Coase's Penguin takes transaction cost thinking and applies it to open-source software. Specifically, the article gives a detailed transaction-cost argument for the motivation and emergence of open-source arrangements of creating software. It is well argued, beautifully researched, and nicely written. Give the full article a scan or a read here.
Monday, July 11, 2005
March of the penguins
Saturday, July 09, 2005
Robots are getting personalities.
Friday, July 08, 2005
GECCO-2006 one year away
Strandbeest roams the earth
Thursday, July 07, 2005
Special edition on GAs: Materials & Manufacturing Processes
This collection of 15 papers by eminent academic and industrial researchers from 11 different countries--Australia, Brazil, Finland, India, Netherlands, Poland, Portugal, Russia, Slovenia, United Kingdom and United States--would simply establish that the application of Genetic Algorithms in this area needs to be taken far more seriously than a cult movement destined to appeal only to a select few.Indeed, and besides there is no need to drink cyanide-laced kool-aid to be a part of our uncult. The special edition is a sweet collection for two audiences: material scientists looking for cool GA applications or GA practitioners looking for exemplary applications of GA art to an important field.
Wednesday, July 06, 2005
Southampton researcher receives chair
Dr. Chen's personal page can be examined here.
It was announced last week that four members of the School had been awarded Personal Chairs. In addition to the four new appointments: Professor Sheng Chen, Professor Paul Lewis, Professor Manfred Oper, and Professor Mark Zwolinski, Dr Hugh Davis, Head of the Learning Technologies Group in the School, has been appointed as University Director of Education.
Professor Sheng Chen is a member of the Communications Group. His research interests include adaptive signal processing for communications, modelling and identification of nonlinear systems, learning theory and neural networks, finite-precision digital controller design, evolutionary computation methods and optimization.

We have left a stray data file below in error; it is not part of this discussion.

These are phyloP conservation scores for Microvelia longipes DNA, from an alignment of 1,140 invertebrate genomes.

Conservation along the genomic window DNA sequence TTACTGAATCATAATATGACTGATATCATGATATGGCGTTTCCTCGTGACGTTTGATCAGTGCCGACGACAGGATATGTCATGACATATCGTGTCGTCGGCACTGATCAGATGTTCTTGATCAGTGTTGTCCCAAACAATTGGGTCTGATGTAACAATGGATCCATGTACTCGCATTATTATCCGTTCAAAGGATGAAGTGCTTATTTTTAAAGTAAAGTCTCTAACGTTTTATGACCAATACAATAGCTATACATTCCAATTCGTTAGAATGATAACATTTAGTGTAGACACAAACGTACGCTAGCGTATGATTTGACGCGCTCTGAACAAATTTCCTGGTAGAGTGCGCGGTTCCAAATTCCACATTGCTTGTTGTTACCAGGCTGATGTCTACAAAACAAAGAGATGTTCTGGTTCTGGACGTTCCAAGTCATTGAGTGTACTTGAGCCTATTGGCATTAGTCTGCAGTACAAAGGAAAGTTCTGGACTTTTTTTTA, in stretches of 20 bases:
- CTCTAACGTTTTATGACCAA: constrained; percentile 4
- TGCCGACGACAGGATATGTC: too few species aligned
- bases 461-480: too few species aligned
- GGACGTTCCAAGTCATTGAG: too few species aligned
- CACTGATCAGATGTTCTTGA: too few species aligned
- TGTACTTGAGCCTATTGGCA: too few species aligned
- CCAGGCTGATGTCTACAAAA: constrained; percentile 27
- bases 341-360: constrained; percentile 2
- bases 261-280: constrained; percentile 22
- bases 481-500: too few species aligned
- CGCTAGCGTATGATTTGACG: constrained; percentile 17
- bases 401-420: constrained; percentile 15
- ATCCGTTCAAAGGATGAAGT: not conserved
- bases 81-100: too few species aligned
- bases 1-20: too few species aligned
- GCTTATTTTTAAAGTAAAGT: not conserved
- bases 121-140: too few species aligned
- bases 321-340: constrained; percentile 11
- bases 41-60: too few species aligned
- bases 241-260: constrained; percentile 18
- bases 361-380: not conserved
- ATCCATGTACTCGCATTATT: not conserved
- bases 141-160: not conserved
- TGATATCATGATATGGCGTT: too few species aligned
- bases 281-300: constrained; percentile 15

Doonesbury v. bloggers
Monday, July 04, 2005
GECCO-2005 proceedings worth a look
The conference and the proceedings are as diverse and interesting as any in recent memory. In talking to Darrell Whitley about the conference, he commented on how it is difficult to get your arms around all the interesting work going on in the field. Ten years ago, people wondered if the field had much steam left in it. The answer is in, and it is a resounding, "yes."
The folks over at IlliGAL have just gotten back from GECCO. Looking through the TOC from the proceedings is making me add another book to the wish list, as well as causing me to bemoan, at least to a small extent, how busy I am. I've had a project on the back burner for some time: A genetic algorithm for fast point-based character generation for the Shadowrun RPG. I know, I know, it is really nerdy, but still, it sounds interesting to me. Unfortunately, I haven't had the time for side projects recently.
I attribute some of this vibrancy to the demewise structure of GECCO. Initiated six years ago at the first GECCO in 1999, we created a structure of separate reviewing for separate areas of the field, and have taken pains to create new demes as new areas or interests arose. GECCO's structure expanded upon a less formal, yet demewise reviewing process initiated in the old GP conference (starting in 1996). This kind of review structure, I believe, encourages differences of opinion that result in exploration of new areas. Of course, doing so merely puts genetic algorithm principles into an organizational context, but earlier GA conferences had a tendency to filter out the unorthodox or unaccepted quite strenuously, even when a vocal minority had embraced and pursued a set of ideas with some vigor.
In IP geek circles, Manfred is legendary; he's the guy who patented the business practice of moving your e-business somewhere with a slack intellectual property regime in order to evade licensing encumbrances. He's the guy who patented using genetic algorithms to patent everything they can permutate from an initial description of a problem domain – not just a better mousetrap, but the set of all possible better mousetraps. Roughly a third of his inventions are legal, a third are illegal, and the remainder are legal but will become illegal as soon as the legislatosaurus wakes up, smells the coffee, and panics.
Does Manfred wear striped shirts, too?